Tiger King Star Responds to PETA’s Tiger Killer Halloween Costume

One Tiger King star has responded to PETA’s “Tiger Killer” Halloween costume parodying the show. Jeff Lowe heard about the organization’s plans and had his lawyer draft a letter to tell PETA their objections about the depiction. They issued a cease and desist, but the advocacy group isn’t even trying to humor that request. The Hollywood Reporter managed to obtain a letter from Lowe’s attorney James D. Sullivan that says the outfit, “[utilizes] unauthorized proprietary rights to the ‘Joe Exotic’ and ‘Tiger King’ names… PETA’s unauthorized use has damaged and adversely impacted by client’s proprietary interests.” It’s a potent claim and not one that the organization was going to let go without a counter-response.

"PETA’s ‘Joe Exotic Tiger Killer’ costume is an obvious parody protected under trademark law and constitutes fair comment and reporting under the First Amendment to the U.S. Constitution,” PETA’s attorney Jeffery S. Kerr wrote in their letter. "We suggest Mr. Lowe focus instead on his serious legal problems in Nevada, Oklahoma and elsewhere, including the numerous recent federal Animal Welfare Act violations perpetrated against endangered big cats at his greater Wynnewood Exotic Animal Park."

In the USDA’s report about the park, they claimed the sanitation situation on the ground was abysmal.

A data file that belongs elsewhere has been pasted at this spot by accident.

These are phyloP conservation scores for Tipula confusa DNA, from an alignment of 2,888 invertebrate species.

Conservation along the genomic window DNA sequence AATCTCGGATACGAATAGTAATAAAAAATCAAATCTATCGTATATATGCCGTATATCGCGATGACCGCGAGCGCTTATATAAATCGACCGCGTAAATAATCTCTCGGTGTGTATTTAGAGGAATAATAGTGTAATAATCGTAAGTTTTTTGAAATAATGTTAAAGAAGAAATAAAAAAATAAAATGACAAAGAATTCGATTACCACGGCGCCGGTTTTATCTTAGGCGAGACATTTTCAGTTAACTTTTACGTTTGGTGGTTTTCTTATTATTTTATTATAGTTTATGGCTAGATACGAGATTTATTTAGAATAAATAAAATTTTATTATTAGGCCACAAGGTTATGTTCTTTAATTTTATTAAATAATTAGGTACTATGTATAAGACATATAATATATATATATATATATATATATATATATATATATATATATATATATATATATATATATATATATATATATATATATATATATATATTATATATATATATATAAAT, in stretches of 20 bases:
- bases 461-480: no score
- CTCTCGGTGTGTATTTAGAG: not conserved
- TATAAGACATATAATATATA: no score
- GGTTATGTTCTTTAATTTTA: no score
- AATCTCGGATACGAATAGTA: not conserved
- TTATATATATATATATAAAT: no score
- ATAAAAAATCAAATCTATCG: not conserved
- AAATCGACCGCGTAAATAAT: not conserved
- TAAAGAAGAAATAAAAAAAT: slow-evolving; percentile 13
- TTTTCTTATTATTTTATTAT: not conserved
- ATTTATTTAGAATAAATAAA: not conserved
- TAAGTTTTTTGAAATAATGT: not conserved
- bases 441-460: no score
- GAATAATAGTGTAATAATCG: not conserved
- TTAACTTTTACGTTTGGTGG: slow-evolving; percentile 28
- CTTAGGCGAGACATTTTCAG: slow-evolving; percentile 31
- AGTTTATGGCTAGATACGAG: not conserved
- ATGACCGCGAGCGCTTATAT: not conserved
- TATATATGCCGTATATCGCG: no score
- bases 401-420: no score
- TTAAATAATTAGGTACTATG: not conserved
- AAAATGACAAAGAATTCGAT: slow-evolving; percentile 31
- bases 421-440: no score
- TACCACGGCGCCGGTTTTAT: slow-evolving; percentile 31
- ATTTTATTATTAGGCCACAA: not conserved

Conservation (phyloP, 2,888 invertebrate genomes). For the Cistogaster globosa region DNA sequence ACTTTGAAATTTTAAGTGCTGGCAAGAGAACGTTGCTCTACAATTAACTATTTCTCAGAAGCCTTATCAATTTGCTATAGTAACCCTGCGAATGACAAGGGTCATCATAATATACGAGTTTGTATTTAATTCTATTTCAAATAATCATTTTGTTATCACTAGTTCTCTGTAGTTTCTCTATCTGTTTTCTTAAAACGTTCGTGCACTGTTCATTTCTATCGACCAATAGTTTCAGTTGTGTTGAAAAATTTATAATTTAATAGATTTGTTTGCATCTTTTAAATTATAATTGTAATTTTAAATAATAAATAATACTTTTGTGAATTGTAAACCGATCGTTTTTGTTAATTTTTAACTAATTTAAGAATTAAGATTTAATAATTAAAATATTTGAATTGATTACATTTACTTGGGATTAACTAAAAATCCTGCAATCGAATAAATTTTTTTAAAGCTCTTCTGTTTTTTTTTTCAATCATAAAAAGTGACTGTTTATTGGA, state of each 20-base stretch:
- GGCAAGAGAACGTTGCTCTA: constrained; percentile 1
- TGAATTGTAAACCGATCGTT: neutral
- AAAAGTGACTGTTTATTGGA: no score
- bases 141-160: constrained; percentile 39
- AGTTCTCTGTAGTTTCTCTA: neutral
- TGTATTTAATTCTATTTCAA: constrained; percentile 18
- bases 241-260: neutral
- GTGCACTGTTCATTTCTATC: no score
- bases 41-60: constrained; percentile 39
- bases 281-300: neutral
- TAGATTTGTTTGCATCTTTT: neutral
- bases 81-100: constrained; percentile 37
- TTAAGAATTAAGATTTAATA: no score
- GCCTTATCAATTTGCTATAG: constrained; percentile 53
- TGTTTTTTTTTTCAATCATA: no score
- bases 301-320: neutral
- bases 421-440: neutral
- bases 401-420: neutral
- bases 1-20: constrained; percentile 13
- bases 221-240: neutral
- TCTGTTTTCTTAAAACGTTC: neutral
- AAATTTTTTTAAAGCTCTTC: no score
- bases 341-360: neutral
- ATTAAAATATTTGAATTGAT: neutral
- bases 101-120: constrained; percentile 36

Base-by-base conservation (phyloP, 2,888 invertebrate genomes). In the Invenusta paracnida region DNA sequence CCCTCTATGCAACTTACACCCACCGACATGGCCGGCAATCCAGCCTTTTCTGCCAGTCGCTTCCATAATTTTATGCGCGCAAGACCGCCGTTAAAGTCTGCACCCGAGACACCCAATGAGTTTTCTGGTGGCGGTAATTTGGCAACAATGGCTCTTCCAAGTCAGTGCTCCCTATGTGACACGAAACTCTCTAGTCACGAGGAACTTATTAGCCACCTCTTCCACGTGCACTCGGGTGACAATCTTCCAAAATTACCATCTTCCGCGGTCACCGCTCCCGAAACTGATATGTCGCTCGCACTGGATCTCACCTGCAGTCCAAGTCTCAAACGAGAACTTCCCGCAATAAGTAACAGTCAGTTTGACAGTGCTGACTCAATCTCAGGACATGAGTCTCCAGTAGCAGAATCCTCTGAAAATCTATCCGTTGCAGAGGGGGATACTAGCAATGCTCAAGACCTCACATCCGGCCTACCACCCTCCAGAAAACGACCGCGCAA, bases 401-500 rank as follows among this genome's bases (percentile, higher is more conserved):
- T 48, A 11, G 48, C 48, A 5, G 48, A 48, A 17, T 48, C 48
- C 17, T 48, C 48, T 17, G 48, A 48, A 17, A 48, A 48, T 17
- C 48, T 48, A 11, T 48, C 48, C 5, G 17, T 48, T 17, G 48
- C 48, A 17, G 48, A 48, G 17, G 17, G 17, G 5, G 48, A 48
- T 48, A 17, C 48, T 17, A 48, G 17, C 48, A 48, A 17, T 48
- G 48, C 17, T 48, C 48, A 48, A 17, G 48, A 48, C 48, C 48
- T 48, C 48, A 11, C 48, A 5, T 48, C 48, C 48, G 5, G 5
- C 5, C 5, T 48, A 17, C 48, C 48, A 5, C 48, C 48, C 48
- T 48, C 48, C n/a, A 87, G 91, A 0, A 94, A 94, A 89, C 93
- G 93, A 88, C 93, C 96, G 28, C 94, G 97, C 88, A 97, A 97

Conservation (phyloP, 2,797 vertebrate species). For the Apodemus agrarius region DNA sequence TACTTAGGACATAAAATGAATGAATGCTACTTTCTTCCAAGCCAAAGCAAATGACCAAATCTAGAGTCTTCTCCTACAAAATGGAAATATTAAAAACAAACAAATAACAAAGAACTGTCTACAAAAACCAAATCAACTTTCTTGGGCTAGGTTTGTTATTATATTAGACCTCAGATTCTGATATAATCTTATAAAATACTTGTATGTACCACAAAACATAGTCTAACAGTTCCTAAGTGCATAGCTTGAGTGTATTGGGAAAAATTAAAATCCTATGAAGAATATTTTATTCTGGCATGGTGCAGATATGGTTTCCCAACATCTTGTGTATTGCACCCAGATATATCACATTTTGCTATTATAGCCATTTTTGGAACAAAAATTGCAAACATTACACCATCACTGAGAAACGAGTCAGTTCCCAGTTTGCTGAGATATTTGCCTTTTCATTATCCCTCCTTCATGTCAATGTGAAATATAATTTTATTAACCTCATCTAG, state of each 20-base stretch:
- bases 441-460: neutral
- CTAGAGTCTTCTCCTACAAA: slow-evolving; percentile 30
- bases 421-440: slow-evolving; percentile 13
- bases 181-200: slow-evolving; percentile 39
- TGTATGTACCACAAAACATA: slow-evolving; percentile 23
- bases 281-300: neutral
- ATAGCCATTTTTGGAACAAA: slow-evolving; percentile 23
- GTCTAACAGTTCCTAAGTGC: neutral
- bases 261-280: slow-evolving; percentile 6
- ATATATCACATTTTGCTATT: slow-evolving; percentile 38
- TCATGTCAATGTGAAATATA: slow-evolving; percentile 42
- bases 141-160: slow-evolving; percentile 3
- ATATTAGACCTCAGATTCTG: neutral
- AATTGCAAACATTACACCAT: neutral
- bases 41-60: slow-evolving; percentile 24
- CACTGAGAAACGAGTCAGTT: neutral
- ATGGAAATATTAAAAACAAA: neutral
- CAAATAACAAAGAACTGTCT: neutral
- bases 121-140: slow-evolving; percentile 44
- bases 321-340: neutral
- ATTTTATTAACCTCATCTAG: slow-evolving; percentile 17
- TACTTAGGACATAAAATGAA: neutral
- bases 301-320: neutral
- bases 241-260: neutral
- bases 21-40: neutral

Their findings read, “There is a large pile of primarily wood debris in the back of the park. The licensee stated that it contains a partially burned Tigon carcass said to be named Young Yi and a black tarp covering a deceased tiger by the named of Dot. There is a foul odor of decomposing flesh and many flies are present on the boards and surrounding areas.”

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“The improper or delayed disposal of carcasses has resulted as an attractant for flies and other pests. Fly trap bags were observed to be present in the front public areas of the park but no fly traps were present in the back areas of the park during the inspection. The flies have created fly strikes on many species in the park including tigers, lions, and wolves,” it continues. “Fly strikes have resulted in large patches of painful ulceration on the ears, and legs on numerous tigers, lions, and wolves. Ulcerated areas are red, have scabs and some have exuded pus or fresher blood. These affected areas are missing hair, skin and/or deeper flesh. When the inspector pointed this out, the facility representatives applied ointment to the ear tips of the tiger and lion cubs during the inspection.”

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